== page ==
FORT WORTH Super Bowl XLV is two years away, but the party officially starts barely a year from now at Fort Worth's Bass Performance Hall, organizers announced Thursday.
The North Texas Super Bowl Host Committee will sponsor what officials call an unprecedented 60 events in the year leading up to the February 2011 Super Bowl in Arlington. The first will be a concert in March 2010 at Bass Performance Hall by a superstar whose name is being kept secret.
Two more shows in the Super Bowl kick-off concert series will follow in Dallas and Arlington at venues now under construction.
"These will be the cornerstones of an enormous concert series," said Bill Lively, host committee president and CEO. "If you were to imagine the greatest entertainers, kind of like at a Super Bowl halftime show, those are the entertainers who are going to be here."
Following the Fort Worth performance will be a May show at the new Winspear Opera House in Dallas and then a concert in September at the new $1.1 billion Dallas Cowboys stadium in Arlington. Lively said that other smaller events will be scattered throughout that spring and summer.
The announcement was made Thursday at a host committee media luncheon at the Fort Worth Club, about six blocks from Bass Performance Hall. Committee officials also revealed that Fort Worth will be the official AFC champion city for the 2011 game, and Dallas would be the NFC champion city. Events targeted at fans of the conference champions would be centralized in each city when possible and also be reflected in the thousands of banners and signs that will hang in Dallas and Fort Worth.
It was previously announced that the AFC team would stay at the downtown Omni Fort Worth Hotel and practice at Texas Christian University. The NFC team will stay at the Omni Mandalay Hotel in Las Colinas and practice at the Cowboys' nearby Valley Ranch facility.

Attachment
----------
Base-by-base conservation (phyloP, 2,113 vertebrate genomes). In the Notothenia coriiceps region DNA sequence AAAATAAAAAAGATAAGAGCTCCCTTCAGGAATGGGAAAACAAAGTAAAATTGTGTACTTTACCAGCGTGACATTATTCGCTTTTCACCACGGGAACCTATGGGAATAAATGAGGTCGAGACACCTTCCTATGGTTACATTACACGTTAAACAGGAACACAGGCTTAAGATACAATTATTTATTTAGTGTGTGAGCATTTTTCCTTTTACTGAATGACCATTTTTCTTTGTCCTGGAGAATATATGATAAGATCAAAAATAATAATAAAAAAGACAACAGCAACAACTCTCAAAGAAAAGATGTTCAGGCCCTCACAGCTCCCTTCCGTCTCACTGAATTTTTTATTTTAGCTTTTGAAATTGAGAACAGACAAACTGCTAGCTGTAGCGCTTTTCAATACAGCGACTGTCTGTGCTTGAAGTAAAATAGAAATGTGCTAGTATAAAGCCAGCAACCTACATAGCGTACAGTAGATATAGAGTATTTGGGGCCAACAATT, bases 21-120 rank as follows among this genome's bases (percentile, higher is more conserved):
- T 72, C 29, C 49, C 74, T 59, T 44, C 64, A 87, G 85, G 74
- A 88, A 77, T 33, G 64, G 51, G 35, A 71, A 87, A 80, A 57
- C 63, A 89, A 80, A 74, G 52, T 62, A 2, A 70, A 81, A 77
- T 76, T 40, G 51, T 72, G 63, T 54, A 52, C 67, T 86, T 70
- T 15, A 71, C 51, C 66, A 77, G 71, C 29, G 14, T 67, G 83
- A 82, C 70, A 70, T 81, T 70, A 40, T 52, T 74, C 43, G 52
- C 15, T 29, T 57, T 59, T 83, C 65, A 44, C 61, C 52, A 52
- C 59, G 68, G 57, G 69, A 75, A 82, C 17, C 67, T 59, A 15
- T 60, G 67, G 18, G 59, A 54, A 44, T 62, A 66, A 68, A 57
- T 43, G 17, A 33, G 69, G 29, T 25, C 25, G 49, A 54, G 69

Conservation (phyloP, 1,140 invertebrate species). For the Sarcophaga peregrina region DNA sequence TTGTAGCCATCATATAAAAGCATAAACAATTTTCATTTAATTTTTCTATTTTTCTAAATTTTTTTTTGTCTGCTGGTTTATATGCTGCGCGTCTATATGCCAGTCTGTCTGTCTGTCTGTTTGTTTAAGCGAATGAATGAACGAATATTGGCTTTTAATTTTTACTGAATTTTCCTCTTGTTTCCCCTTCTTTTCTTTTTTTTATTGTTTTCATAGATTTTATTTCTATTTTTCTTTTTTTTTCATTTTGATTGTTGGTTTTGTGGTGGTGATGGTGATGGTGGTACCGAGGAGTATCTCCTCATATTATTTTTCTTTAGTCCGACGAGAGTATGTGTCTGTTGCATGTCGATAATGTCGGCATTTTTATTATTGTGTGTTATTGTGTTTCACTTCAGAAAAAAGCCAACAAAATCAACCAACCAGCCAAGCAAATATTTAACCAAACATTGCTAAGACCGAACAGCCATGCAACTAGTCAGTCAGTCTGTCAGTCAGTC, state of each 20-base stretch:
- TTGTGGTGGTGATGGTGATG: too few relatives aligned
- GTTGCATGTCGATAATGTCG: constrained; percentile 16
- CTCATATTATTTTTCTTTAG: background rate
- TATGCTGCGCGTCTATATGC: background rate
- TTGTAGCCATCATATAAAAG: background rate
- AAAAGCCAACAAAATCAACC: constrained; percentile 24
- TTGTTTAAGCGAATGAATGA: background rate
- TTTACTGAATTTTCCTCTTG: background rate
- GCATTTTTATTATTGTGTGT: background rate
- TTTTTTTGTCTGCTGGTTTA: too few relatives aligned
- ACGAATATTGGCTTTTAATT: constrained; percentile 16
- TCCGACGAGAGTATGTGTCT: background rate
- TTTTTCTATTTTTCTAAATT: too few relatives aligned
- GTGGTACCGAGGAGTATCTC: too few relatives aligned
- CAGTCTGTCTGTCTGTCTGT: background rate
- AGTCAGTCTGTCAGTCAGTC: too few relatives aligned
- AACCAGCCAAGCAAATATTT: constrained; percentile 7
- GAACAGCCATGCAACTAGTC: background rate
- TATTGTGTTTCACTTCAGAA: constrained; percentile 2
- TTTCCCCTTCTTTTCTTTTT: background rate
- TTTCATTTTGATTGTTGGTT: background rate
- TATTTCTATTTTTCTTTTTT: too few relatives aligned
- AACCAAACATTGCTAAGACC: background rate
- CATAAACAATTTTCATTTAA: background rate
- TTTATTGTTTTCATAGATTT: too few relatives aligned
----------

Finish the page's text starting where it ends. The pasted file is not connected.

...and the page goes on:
"The action starts here," said Fort Worth Mayor Mike Moncrief. "We are very proud of Bass Hall, and certainly it is one of the crown jewels of Fort Worth."
He said this puts a little pressure on Fort Worth to be ready sooner, but "we're used to pressure."
Lively said the Fort Worth show has been booked, but he said he won't reveal the performer's name until possibly this summer. He said he has an idea of who will perform at the Dallas and Arlington events, but plans haven't been finalized.
At the luncheon, Dallas Cowboys owner Jerry Jones and committee chairman Roger Staubach continued to stress that the committee wants to make the Super Bowl a regional event. They said that many of those 60 events will be spread across Collin, Dallas, Denton and Tarrant counties.
Moncrief was joined at the event by Arlington Mayor Robert Cluck and Dallas Deputy Mayor Pro Tem Dwayne Caraway, as well as former Cowboys players helping with host committee fundraising efforts.
The committee has eight founding sponsors who have each pledged $1 million, which is more than halfway to the goal of $15 million. Lively said the committee is receiving an additional $1 million grant, but he wasn't ready to release details about that yet. The committee's estimated budget is $20 million.
Lively said that tickets for all three concerts would be sold as part of a package this fall, much like season subscriptions available for other performance series. About 2,100 tickets would be available, which is the capacity of Bass Performance Hall, the smallest of the venues. The opera house, part of the $354 million Dallas Center for the Performing Arts, will be able to seat about 2,400, Lively said, and the Cowboys' stadium could accommodate tens of thousands.
Lively said he's confident that the committee will be able to book internationally known talent at all three shows.
"When you go under the banner of the Super Bowl, it's not hard," he said. "When we call an agent as a representative of the North Texas Host Committee, we get an ear right off the bat. It's been no problem at all."
Lively said he'll also have an inside track on the television broadcast team. Hall of Fame quarterback Troy Aikman, who is also a host committee member, will be one of Fox's broadcasters for the game.
"You couldn't plan that any better," Lively said. "It's got to be an asset to him and we hope to us, as well."
Aikman said it'll be challenging to broadcast from his hometown.
"I won't be able to enjoy the Super Bowl here as much as what I otherwise would because I will still be working," Aikman said. "On the one hand, I'm excited about getting to call the first Super Bowl that's going to be held here in North Texas.
"On the other hand, I'm not going to be able to partake and enjoy in as many of the activities because of the preparations that are involved."